My new passion fruit~ Marie Christophe’s new tangy, tropical take on the pineapple AND it’s wired for fun!
When Marie Christophe showed me the sheep she created for J.L. Deniot’s garden, it reminded me of the flock sculptor Francois-Xavier Lalanne made for Yves Saint Laurent’s muse, Loulou de la Falaise. They were pictured in a 1974 Vogue article. Marie’s little lamb is showing off its wire wool in the current Russian edition of Architectural Digest.
Inspired by architectural motifs and inlays, Bonita Ahuja of India has created a collection of curtains called “Etchings.” Etchings’ textured-silk, cashmere and merino wool panels uses an inlay technique for creating patterns that look drawn or etched into the wild textured silk fabric. I love how the inlay provides a nice contrast with the smooth surface of the textile.
Several colorways.. shown in Berry (my fav), but I like to mix and match them to the max!
My dad recently passed away. Today seemed like the most appropriate day to honor his life and to post this tribute, as today is his 79th birthday.
As I was sitting in my garden writing this tribute to my father, a large yellow butterfly suddenly appeared and was fluttering around me for about 10 minutes. And that’s when I knew that mommy and daddy are united and their souls are lighting up the eternal sky. It was all in the wings of the butterfly.
And those wings took me to a wonderful essay by Pico Iyer that is on the value of suffering. It is one of the best pieces I have read in a long time. He wrote: “We sometimes seem to forget or perhaps wish to forget that suffering is an inherited aspect of existence.”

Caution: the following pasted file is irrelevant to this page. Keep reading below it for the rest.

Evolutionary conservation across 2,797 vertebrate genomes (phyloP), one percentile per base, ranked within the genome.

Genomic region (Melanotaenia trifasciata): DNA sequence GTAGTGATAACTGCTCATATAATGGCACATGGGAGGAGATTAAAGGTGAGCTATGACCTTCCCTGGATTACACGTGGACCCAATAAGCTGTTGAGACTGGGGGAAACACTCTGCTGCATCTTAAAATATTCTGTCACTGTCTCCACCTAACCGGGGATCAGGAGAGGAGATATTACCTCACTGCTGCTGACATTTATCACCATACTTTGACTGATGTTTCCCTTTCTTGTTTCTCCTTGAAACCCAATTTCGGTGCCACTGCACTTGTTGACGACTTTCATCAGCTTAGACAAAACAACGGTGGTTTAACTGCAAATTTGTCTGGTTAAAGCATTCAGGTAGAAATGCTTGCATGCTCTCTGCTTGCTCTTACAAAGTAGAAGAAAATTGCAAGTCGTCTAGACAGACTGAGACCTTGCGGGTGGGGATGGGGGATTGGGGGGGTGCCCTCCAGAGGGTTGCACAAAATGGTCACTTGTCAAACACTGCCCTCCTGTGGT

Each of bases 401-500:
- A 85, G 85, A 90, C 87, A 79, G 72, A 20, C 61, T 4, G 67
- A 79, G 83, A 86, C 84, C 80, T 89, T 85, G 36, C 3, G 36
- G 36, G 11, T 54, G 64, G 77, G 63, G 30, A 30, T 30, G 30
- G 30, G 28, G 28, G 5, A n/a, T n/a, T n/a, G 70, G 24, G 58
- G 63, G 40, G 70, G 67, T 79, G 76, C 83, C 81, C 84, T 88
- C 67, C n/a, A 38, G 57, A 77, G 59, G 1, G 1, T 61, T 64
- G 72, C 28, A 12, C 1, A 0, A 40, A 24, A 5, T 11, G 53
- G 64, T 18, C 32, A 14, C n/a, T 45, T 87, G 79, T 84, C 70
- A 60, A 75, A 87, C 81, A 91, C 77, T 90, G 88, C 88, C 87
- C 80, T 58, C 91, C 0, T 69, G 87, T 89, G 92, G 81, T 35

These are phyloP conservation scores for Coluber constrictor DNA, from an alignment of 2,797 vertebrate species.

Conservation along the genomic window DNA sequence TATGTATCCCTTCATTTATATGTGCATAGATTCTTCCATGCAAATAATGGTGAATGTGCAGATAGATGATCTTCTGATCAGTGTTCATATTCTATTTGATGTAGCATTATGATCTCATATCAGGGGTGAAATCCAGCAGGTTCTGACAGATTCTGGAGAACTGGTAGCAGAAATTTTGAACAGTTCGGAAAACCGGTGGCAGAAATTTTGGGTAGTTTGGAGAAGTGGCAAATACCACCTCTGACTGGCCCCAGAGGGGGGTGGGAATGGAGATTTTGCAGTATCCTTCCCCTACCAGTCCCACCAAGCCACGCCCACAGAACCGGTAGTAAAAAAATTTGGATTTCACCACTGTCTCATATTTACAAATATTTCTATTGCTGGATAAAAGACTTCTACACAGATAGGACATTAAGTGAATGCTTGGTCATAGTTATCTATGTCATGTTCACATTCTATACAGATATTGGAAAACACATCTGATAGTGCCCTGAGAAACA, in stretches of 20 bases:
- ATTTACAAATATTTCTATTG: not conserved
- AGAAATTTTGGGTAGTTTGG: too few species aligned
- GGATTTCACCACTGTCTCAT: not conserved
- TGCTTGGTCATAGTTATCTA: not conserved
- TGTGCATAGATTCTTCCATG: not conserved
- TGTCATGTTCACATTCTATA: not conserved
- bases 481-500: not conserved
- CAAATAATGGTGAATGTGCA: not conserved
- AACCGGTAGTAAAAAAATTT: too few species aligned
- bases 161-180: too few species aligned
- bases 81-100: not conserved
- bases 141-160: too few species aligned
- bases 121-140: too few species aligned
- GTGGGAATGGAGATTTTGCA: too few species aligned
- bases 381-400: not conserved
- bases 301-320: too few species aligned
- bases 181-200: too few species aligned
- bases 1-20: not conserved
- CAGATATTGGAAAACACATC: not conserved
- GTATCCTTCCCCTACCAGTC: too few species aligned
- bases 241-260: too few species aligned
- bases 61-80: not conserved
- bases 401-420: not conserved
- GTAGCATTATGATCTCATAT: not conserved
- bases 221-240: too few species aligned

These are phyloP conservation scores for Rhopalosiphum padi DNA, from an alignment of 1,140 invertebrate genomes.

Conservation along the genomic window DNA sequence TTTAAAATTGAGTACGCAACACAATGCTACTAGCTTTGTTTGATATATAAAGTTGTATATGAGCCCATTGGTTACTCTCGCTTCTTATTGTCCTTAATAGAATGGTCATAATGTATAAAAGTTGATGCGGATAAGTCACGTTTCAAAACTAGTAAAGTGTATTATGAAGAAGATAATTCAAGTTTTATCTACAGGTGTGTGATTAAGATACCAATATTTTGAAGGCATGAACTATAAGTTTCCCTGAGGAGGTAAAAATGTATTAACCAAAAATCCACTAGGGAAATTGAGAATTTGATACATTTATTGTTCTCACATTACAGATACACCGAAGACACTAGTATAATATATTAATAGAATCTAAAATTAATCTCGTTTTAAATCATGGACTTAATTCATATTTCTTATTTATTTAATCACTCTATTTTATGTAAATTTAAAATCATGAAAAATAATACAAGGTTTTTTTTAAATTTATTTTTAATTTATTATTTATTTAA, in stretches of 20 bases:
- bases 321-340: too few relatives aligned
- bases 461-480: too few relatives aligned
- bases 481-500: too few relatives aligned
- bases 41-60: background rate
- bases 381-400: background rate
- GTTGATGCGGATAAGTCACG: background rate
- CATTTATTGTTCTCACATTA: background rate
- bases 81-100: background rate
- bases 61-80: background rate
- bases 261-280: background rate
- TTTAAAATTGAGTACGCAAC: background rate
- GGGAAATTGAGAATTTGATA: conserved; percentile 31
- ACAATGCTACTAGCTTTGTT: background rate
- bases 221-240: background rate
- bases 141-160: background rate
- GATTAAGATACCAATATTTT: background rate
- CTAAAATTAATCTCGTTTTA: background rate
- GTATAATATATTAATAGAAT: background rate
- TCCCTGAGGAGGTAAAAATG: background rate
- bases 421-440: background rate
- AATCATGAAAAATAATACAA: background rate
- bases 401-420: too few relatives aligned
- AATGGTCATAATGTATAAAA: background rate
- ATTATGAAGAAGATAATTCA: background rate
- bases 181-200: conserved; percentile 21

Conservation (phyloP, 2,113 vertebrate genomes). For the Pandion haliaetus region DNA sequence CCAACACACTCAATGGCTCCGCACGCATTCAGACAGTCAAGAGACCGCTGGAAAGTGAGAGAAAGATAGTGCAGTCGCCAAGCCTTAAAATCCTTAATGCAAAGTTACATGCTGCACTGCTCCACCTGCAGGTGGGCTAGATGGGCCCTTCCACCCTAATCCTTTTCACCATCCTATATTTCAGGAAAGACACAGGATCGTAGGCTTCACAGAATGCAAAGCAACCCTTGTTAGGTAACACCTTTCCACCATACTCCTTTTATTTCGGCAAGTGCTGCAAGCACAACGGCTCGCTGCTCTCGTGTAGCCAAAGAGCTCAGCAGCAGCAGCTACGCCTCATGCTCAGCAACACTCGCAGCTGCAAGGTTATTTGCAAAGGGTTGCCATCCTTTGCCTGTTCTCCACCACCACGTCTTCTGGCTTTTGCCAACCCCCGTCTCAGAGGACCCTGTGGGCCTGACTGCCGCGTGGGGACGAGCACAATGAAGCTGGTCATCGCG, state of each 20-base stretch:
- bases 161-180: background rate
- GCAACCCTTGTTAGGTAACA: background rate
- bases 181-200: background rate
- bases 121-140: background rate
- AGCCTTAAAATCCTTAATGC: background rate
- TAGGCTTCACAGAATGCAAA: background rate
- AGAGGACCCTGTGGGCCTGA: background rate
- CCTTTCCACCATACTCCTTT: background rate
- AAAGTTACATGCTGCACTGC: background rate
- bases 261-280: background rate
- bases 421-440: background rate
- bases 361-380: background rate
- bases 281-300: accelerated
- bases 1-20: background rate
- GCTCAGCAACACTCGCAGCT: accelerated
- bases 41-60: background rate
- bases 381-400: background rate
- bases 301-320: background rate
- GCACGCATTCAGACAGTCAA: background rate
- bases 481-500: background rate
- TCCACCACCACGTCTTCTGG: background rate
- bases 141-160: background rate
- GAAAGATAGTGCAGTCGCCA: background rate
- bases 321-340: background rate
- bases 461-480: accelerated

That reminded me of something my friend, Kaveri Singh who painted the murals in the ancient temples of India once said to me. “I realize that these moments that we have, when we are forced to be present due to circumstances, are sometimes the most meaningful.”
Death, like life, is an illusion. … the real loss would be if our loved ones did not live on in our hearts and minds.
The loss and sadness which is deep and doesn’t have many words, is the hard part, but I was blessed to have such a special father and mother.
And he and my mother will live on in my mind and in the uplifting wings of the butterfly.
I think the only reason we’re here is to experience love and joy and know empathy.
I can still see the butterfly flying away. How I wished it had stayed with me. But I know it’s for the better good.
As Sarah Kaye wrote, “There’s nothing more beautiful than the way the ocean refuses to stop kissing the shoreline no matter how many times it’s sent away.”
Mommy and Daddy, I’ll keep sending you butterfly kisses. I love you both always and forever.